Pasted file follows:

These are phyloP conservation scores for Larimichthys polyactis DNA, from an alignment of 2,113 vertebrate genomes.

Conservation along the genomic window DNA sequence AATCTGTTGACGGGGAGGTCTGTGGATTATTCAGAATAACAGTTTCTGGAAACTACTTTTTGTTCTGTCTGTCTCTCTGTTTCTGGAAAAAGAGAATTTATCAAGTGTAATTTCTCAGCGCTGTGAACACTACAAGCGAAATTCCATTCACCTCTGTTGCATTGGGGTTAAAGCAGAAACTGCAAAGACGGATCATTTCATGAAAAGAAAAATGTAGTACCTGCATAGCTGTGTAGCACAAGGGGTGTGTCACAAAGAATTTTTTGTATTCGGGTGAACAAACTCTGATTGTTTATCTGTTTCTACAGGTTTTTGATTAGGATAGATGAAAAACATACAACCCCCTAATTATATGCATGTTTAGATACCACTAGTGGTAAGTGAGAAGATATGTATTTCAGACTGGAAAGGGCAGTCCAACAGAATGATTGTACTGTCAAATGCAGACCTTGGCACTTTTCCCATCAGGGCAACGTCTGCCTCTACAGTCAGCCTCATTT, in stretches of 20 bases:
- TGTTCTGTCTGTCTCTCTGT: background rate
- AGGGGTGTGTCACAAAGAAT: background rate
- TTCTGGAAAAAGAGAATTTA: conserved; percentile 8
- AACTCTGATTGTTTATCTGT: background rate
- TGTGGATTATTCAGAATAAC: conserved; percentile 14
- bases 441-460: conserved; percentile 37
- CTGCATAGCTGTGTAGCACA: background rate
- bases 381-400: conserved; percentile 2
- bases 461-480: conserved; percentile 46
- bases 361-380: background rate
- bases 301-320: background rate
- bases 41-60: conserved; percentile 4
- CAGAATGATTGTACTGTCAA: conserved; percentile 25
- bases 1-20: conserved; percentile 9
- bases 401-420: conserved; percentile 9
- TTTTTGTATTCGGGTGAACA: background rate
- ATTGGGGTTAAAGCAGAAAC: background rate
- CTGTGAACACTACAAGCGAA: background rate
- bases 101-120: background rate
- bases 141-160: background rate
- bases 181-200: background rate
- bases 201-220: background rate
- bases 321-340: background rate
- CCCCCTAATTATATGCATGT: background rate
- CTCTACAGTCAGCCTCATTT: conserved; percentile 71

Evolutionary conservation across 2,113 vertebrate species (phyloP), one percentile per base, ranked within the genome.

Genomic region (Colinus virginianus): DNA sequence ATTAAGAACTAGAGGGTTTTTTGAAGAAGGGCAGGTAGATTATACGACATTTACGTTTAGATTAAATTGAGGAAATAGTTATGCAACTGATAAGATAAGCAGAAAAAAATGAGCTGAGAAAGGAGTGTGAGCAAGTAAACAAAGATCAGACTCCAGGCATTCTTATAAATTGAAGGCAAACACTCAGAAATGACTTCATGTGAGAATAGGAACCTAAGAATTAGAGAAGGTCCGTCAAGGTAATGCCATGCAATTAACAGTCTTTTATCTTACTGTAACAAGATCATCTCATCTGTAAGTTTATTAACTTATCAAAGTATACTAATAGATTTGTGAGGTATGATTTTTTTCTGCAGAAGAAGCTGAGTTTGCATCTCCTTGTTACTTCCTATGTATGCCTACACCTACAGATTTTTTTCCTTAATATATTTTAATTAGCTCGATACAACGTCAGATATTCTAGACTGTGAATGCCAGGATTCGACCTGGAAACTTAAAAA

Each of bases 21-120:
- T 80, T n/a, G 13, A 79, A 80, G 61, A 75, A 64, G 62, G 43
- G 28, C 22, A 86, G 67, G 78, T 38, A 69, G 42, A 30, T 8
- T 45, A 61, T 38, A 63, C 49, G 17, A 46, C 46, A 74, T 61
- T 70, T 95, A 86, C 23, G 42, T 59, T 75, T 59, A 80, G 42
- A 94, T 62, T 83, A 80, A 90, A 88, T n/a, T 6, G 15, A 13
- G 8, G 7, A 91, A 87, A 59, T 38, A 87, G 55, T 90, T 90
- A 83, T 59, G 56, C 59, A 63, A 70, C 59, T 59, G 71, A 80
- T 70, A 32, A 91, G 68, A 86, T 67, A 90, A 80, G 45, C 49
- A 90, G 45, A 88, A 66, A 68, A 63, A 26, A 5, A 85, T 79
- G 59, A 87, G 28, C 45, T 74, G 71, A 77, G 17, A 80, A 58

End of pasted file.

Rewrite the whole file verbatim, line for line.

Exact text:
These are phyloP conservation scores for Larimichthys polyactis DNA, from an alignment of 2,113 vertebrate genomes.

Conservation along the genomic window DNA sequence AATCTGTTGACGGGGAGGTCTGTGGATTATTCAGAATAACAGTTTCTGGAAACTACTTTTTGTTCTGTCTGTCTCTCTGTTTCTGGAAAAAGAGAATTTATCAAGTGTAATTTCTCAGCGCTGTGAACACTACAAGCGAAATTCCATTCACCTCTGTTGCATTGGGGTTAAAGCAGAAACTGCAAAGACGGATCATTTCATGAAAAGAAAAATGTAGTACCTGCATAGCTGTGTAGCACAAGGGGTGTGTCACAAAGAATTTTTTGTATTCGGGTGAACAAACTCTGATTGTTTATCTGTTTCTACAGGTTTTTGATTAGGATAGATGAAAAACATACAACCCCCTAATTATATGCATGTTTAGATACCACTAGTGGTAAGTGAGAAGATATGTATTTCAGACTGGAAAGGGCAGTCCAACAGAATGATTGTACTGTCAAATGCAGACCTTGGCACTTTTCCCATCAGGGCAACGTCTGCCTCTACAGTCAGCCTCATTT, in stretches of 20 bases:
- TGTTCTGTCTGTCTCTCTGT: background rate
- AGGGGTGTGTCACAAAGAAT: background rate
- TTCTGGAAAAAGAGAATTTA: conserved; percentile 8
- AACTCTGATTGTTTATCTGT: background rate
- TGTGGATTATTCAGAATAAC: conserved; percentile 14
- bases 441-460: conserved; percentile 37
- CTGCATAGCTGTGTAGCACA: background rate
- bases 381-400: conserved; percentile 2
- bases 461-480: conserved; percentile 46
- bases 361-380: background rate
- bases 301-320: background rate
- bases 41-60: conserved; percentile 4
- CAGAATGATTGTACTGTCAA: conserved; percentile 25
- bases 1-20: conserved; percentile 9
- bases 401-420: conserved; percentile 9
- TTTTTGTATTCGGGTGAACA: background rate
- ATTGGGGTTAAAGCAGAAAC: background rate
- CTGTGAACACTACAAGCGAA: background rate
- bases 101-120: background rate
- bases 141-160: background rate
- bases 181-200: background rate
- bases 201-220: background rate
- bases 321-340: background rate
- CCCCCTAATTATATGCATGT: background rate
- CTCTACAGTCAGCCTCATTT: conserved; percentile 71

Evolutionary conservation across 2,113 vertebrate species (phyloP), one percentile per base, ranked within the genome.

Genomic region (Colinus virginianus): DNA sequence ATTAAGAACTAGAGGGTTTTTTGAAGAAGGGCAGGTAGATTATACGACATTTACGTTTAGATTAAATTGAGGAAATAGTTATGCAACTGATAAGATAAGCAGAAAAAAATGAGCTGAGAAAGGAGTGTGAGCAAGTAAACAAAGATCAGACTCCAGGCATTCTTATAAATTGAAGGCAAACACTCAGAAATGACTTCATGTGAGAATAGGAACCTAAGAATTAGAGAAGGTCCGTCAAGGTAATGCCATGCAATTAACAGTCTTTTATCTTACTGTAACAAGATCATCTCATCTGTAAGTTTATTAACTTATCAAAGTATACTAATAGATTTGTGAGGTATGATTTTTTTCTGCAGAAGAAGCTGAGTTTGCATCTCCTTGTTACTTCCTATGTATGCCTACACCTACAGATTTTTTTCCTTAATATATTTTAATTAGCTCGATACAACGTCAGATATTCTAGACTGTGAATGCCAGGATTCGACCTGGAAACTTAAAAA

Each of bases 21-120:
- T 80, T n/a, G 13, A 79, A 80, G 61, A 75, A 64, G 62, G 43
- G 28, C 22, A 86, G 67, G 78, T 38, A 69, G 42, A 30, T 8
- T 45, A 61, T 38, A 63, C 49, G 17, A 46, C 46, A 74, T 61
- T 70, T 95, A 86, C 23, G 42, T 59, T 75, T 59, A 80, G 42
- A 94, T 62, T 83, A 80, A 90, A 88, T n/a, T 6, G 15, A 13
- G 8, G 7, A 91, A 87, A 59, T 38, A 87, G 55, T 90, T 90
- A 83, T 59, G 56, C 59, A 63, A 70, C 59, T 59, G 71, A 80
- T 70, A 32, A 91, G 68, A 86, T 67, A 90, A 80, G 45, C 49
- A 90, G 45, A 88, A 66, A 68, A 63, A 26, A 5, A 85, T 79
- G 59, A 87, G 28, C 45, T 74, G 71, A 77, G 17, A 80, A 58